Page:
Employment Reference Checking

A Crash Course

The Basics

Why check references?


In business making decisions without evaluating all the facts can generally lead to expensive mistakes. There is a balance between undertaking core profit making tasks and following an often costly recruitment process. It is the responsibility of the hiring manager to ensure the information surrounding a candidate has been sufficiently acquired and vetted prior to making a job offer.

Time and time again businesses will fail and make bad hiring decisions on the basis of something that was overlooked in the recruitment process. Usually the first quality measure that is left out is the reference check.

One of the primary reasons for undertaking a reference check is to avoid being blind-sided by an employee that is not willing or capable of doing the job that they applied for, but their application suggested otherwise and they were interviewed for for the role.

Information Gathering

If you have worked in sales or ever done a presentation then no doubt you have walked out of a meeting after doing very well and suddenly realised that you missed parts of your pitch out. What makes you think that it is any different for even the best candidates at interview?

Employment reference checks are not witch hunts – you should never approach them to see if you can dig up dirt (more on that further down). Often candidates in their eagerness to present themselves might omit details about key experiences that a skilled reference checker might pick up.

Evidence & Compliance

As an HR Manager or Recruiter when you present a short-list one of the questions that you will be repeatedly asked is “How do you know that?”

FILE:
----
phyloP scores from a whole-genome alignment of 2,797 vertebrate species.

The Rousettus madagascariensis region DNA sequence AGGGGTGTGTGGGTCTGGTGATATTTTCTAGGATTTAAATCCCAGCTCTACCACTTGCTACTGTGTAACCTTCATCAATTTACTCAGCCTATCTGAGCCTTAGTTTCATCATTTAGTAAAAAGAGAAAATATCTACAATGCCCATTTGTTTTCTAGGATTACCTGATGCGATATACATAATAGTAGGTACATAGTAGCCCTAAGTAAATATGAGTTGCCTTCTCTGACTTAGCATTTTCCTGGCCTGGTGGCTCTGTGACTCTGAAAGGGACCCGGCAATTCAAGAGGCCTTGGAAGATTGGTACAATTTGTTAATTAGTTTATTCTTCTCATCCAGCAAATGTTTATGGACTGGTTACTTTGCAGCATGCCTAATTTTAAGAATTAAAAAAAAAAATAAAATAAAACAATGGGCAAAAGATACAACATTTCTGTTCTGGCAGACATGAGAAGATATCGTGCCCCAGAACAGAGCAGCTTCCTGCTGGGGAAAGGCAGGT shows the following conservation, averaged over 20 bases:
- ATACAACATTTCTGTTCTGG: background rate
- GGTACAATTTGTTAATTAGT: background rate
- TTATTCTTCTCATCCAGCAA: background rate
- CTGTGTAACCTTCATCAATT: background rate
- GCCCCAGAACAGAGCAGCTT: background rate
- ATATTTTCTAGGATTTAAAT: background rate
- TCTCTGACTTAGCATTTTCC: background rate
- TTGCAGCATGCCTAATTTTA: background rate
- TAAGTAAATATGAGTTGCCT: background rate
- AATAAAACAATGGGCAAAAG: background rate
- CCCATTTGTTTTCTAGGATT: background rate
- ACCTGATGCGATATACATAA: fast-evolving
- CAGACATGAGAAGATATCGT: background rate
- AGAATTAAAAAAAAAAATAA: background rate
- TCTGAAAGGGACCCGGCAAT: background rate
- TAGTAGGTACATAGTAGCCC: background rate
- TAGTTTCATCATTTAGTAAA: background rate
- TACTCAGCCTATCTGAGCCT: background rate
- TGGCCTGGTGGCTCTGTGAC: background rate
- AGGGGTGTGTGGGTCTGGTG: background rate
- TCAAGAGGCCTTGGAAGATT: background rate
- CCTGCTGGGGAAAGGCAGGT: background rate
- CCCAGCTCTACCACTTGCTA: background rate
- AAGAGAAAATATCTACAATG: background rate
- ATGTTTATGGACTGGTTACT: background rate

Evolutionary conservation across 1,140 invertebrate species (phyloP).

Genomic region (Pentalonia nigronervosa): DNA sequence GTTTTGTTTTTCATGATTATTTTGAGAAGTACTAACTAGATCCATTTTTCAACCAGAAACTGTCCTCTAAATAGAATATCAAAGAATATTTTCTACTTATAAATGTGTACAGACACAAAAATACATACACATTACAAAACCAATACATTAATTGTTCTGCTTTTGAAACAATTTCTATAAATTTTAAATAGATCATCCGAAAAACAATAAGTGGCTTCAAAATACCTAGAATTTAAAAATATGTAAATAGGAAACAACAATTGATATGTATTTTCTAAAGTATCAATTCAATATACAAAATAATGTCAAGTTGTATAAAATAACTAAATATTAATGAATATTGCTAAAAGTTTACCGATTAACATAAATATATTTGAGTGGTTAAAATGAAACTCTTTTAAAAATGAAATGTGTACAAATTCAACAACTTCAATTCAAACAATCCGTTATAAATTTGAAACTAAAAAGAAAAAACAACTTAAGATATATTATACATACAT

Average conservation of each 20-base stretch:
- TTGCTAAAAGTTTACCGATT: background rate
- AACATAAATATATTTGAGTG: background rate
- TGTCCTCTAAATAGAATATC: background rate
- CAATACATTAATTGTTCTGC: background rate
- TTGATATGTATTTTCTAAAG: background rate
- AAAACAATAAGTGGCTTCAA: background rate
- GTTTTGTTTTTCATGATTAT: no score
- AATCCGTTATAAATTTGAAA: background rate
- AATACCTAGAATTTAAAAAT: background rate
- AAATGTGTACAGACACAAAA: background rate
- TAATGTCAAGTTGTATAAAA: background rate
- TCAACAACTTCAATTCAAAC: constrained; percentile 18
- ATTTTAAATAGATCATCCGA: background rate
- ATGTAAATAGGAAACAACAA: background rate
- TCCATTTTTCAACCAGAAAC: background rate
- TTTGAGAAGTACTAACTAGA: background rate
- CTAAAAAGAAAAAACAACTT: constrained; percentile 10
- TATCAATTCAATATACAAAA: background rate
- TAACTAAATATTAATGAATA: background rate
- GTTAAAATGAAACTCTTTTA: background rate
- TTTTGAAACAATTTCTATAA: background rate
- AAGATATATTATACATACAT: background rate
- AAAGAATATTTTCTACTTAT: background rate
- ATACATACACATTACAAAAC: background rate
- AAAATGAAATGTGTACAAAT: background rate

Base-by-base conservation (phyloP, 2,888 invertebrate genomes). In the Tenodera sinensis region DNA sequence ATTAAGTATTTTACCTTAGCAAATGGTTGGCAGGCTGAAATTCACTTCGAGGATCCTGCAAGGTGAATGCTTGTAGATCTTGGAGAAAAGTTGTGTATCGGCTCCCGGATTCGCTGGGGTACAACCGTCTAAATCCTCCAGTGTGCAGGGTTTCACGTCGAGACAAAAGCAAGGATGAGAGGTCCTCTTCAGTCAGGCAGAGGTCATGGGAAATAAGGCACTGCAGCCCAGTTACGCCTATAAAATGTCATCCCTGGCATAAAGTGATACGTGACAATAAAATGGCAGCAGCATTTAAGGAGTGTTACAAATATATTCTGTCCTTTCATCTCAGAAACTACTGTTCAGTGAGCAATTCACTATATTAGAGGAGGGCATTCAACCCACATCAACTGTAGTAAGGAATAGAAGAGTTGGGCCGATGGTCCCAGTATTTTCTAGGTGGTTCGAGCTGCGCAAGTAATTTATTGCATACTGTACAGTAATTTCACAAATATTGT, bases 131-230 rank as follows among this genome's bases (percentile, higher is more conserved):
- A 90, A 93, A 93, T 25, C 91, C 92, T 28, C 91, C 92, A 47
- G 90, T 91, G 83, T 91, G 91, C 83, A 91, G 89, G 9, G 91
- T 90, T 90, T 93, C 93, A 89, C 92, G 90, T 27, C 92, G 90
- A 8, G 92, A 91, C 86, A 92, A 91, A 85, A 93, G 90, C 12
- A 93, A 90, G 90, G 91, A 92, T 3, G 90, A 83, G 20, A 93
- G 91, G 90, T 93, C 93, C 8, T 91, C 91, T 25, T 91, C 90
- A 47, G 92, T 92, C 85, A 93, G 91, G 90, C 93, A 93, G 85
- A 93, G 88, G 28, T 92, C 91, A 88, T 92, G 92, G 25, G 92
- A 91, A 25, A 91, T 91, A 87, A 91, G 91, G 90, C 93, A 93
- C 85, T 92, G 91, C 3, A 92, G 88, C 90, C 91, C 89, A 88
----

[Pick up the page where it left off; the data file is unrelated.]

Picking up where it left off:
The employment reference checking process is part of building a chain of evidence that puts you in control of a valid decision making process.

You answer should always be “I checked!.”

Information Is Power

If you undertake a reference check and you don’t come out with more knowledge about the candidate and their work experience then you don’t have the necessary information to make a hiring decision.

TIP: Do some role play with colleagues using each other as the “candidate” ~ you will get better with practice.

It is common to learn new facets about a candidate’s experience and whilst these may be interesting you have to look at them objectively. For example where do they fit in to the assessment of the candidate?

Consider this response:

John was careless when using a forklift truck when he 
was on his own in the warehouse.
  • Is the job John is going for going to require him to use a forklift?
  • If he was on his own how does the referee justify carelessness?
  • Does careless mean messy, unsafe not following procedure?
  • Does this mean he can work unsupervised?
Where to tick the box?
Positive Negative
Relevant ? ?
Irrelevant ? ?

This example shows how we can gather the evidence but it does not imply, by itself, how we should evaluate it.

You should always gain the permission from a candidate to speak to their referees from them directly by asking. This does two things:

  1. It shows that you are polite,
  2. It reminds the candidate that they should have the permission of the referee to have them be contacted in the first place.

When you have the response from a referee then you should use it in further interview processes and conversations with the candidates.